coronavirus

How to Talk to Your Kids About the Coronavirus

The Coronavirus hit so fast. Two weeks ago, my family and I were in Miami for the NFL Players Association meeting. I attended the meetings and my wife took care of the kids, who got to lounge at the hotel pool. By the time we returned home, the European travel ban had been issued and school had been canceled indefinitely.

That’s when the severity of the situation sank in and the kids started to ask questions. We sat them down and started a conversation that has helped educate them (and ourselves) and alleviate their fears. Here are 5 things we’ve done while discussing the Coronavirus with our kids that have worked well.

Set the tone.

The best way to give your kids a sense of peace is to have a sense of peace yourself.

Remain calm. That may be more easily said than done, but it is important. Kids will take on the fear, anxiety, or confidence of their parents. Remember that your kids are watching. The best way to give your kids a sense of peace is to have a sense of peace yourself.

Be honest.

While we want to make our kids feel secure, it is much better to be trustworthy and honest than to hide details. They do need to know what is going on and the reality of it. Keeping information from them only will create more anxiety. Since my wife and I didn’t know much about the Coronavirus, we read an article by a doctor to our kids. Then we answered questions about the risks and what we will do to keep ourselves and others safe.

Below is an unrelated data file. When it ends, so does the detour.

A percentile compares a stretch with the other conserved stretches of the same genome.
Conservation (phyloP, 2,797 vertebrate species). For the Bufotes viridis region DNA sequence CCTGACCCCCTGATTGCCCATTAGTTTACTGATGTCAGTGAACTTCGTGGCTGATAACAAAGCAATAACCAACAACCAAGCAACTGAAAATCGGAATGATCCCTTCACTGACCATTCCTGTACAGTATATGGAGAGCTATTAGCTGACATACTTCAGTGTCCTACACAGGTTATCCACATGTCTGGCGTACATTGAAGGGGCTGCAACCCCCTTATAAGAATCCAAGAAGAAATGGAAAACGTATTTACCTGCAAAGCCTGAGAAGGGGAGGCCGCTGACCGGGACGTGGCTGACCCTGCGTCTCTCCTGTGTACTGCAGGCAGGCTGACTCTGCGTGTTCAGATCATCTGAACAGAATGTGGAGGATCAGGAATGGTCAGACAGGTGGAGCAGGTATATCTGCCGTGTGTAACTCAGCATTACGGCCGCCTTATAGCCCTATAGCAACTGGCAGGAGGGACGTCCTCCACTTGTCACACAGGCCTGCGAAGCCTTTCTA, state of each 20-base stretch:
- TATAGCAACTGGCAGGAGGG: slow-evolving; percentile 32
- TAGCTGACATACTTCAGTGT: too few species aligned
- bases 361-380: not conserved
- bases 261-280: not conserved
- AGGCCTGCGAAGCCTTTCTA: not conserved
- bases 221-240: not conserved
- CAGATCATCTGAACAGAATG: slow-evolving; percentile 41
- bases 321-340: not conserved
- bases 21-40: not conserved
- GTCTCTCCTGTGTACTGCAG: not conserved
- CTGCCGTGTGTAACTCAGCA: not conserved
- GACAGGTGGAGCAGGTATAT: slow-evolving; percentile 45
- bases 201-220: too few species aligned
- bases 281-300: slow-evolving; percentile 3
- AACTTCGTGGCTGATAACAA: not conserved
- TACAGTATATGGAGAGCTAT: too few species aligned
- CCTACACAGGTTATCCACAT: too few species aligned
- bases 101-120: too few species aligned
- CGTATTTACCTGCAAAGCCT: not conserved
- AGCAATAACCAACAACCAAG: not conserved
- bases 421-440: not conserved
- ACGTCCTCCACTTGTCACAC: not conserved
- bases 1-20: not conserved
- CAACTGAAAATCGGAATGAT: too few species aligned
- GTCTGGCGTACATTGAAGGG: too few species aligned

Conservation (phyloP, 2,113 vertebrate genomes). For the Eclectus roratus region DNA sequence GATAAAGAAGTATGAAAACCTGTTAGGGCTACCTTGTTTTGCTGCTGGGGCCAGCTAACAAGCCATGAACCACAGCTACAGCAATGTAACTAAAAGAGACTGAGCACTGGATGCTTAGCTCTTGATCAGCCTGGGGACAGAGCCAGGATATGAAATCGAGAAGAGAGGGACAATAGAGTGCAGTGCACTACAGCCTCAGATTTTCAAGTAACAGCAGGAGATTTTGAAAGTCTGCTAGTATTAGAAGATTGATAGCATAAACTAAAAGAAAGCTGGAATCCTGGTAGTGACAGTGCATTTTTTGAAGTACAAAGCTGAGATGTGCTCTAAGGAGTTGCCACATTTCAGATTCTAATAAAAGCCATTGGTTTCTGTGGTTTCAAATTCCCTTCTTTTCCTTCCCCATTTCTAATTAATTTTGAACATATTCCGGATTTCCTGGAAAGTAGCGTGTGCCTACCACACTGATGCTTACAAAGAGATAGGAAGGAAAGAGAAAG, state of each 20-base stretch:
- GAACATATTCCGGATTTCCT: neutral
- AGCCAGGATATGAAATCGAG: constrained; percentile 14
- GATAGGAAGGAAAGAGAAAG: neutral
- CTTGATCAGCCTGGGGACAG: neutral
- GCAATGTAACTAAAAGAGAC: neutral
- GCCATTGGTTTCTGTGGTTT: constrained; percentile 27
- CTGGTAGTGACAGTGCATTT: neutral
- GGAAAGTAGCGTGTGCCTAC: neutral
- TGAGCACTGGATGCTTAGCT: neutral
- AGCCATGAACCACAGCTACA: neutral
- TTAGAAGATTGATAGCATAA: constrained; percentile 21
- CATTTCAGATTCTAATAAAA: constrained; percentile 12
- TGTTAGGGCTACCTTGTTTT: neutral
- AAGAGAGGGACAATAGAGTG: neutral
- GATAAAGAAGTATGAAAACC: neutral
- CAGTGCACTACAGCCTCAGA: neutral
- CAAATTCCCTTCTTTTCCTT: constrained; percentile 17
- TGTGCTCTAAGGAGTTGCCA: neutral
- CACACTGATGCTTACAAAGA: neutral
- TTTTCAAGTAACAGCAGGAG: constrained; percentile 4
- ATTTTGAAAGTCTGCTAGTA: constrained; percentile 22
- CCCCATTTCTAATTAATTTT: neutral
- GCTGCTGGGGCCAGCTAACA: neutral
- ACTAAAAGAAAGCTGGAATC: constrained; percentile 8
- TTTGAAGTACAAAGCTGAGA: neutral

Check in every day.

This has to be an ongoing conversation. Make sure you check in with your kids daily. Chances are they have heard something on the news or from a friend that will bring more uneasiness. Ask simple questions, such as, “How are you feeling about everything that’s going on? Have you heard anything lately that has made you nervous or scared?”

Include them in the process of helping others.

This is a great opportunity to teach your kids about caring for others, especially their siblings. Encourage them to comfort one another when someone gets upset. Teach and model patience while being in close quarters. Talk to them about regularly washing their hands and being in quarantine as ways to care for others. Tell them about ongoing efforts to provide basic needs to those impacted by this crisis.

Pray as a family each day.

This is something we do as a family every night. We pray for protection, we pray for healing for those who have the virus, we pray for those who have lost loved ones, and for the pandemic to end. We also pray for wisdom and discernment for our local and national leaders, medical personnel, and first responders, as they make decisions daily that affect millions of people. Praying every night has made our kids more empathetic to the pain of others. More importantly, praying together as a family has provided them peace and comfort knowing there is a loving God in control.

Sound off: What questions have your kids asked about the Coronavirus pandemic and how did you answer?

Huddle up with your kids and ask, “What do you worry most about?”

 


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